Doc Brown, Corn Exchange, Thursday, October 17
This show marked a change from Doc Brown’s gig at the Brighton Comedy Festival 2013.
Last year we saw a high count of comedy raps with backing tracks which have made him a bit of a sensation on Youtube, with banter linking the tunes.
Instead this year we saw the stand-up part of his act even more finely tuned and the songs were saved for the end.
I like Doc Brown – he seems like a good guy who thinks very deeply about the issues that face us but does it with humility and humour.
He talks insightfully about race, feminism and being a parent, as well as living in London and religion. It’s comedy that makes you laugh, think and question.
Highlights for me included a musing about how Londoners were actually not as aggressive as everybody thinks, but were made more aggressive by the people coming in to London from everywhere else who assume they need to be more aggressive to fit in.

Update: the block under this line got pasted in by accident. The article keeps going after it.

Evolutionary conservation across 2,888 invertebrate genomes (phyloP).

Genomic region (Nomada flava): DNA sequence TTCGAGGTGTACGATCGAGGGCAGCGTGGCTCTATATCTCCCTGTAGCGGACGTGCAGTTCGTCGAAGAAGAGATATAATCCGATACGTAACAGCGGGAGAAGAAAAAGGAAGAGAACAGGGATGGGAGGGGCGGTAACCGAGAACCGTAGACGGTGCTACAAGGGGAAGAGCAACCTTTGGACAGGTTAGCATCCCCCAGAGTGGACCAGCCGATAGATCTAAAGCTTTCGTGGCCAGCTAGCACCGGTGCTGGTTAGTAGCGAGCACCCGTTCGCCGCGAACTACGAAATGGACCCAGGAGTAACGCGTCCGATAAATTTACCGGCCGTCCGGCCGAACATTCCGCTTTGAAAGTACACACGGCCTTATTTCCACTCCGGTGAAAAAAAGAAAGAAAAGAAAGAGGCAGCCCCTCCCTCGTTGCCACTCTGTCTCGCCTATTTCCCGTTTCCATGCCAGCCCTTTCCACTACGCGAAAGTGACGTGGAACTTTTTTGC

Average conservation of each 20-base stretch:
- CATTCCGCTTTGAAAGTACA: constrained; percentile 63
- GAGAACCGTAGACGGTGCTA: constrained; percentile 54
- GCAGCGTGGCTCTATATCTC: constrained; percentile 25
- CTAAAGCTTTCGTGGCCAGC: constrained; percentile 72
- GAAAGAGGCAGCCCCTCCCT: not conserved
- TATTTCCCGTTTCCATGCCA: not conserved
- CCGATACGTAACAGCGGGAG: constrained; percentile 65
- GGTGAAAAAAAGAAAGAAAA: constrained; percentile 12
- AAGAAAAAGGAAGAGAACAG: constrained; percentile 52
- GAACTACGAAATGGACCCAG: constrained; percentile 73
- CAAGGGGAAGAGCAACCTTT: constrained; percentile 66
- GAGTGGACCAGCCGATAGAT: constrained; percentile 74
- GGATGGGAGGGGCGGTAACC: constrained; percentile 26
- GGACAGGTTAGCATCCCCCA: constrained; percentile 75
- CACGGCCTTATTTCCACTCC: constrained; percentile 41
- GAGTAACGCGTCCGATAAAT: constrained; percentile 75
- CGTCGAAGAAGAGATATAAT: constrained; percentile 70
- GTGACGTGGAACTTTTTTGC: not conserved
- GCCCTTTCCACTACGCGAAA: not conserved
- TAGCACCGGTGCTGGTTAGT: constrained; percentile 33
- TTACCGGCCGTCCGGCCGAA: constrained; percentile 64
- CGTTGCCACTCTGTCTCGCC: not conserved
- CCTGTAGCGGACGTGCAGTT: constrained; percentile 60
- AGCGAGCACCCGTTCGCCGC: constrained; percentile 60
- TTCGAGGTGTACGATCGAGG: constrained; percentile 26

Thus everyone is on a constant one upmanship as to who can be the most impatient.
I also liked how in London he describes himself as a coward but it’s all relative. Put him in a Cotswolds village and the people will be terrified of him because it’s the first black face they have seen since February! “When I leave London,” he says. “I’m a boss.”
Doc Brown, who was a rapper in the UK hip hop scene, finishes with a new rap about how people can’t keep up with his showbiz life, which, in fact, involves looking after the children and putting marmalade on toast.
And he did an encore with some of his best songs from last year too, which had the crowd whooping and clapping. We were treated to Everybody’s Racist and Proper Tea.
The last one is a rap about how to make a proper cuppa. Look them up on Youtube. They are absolutely awesome.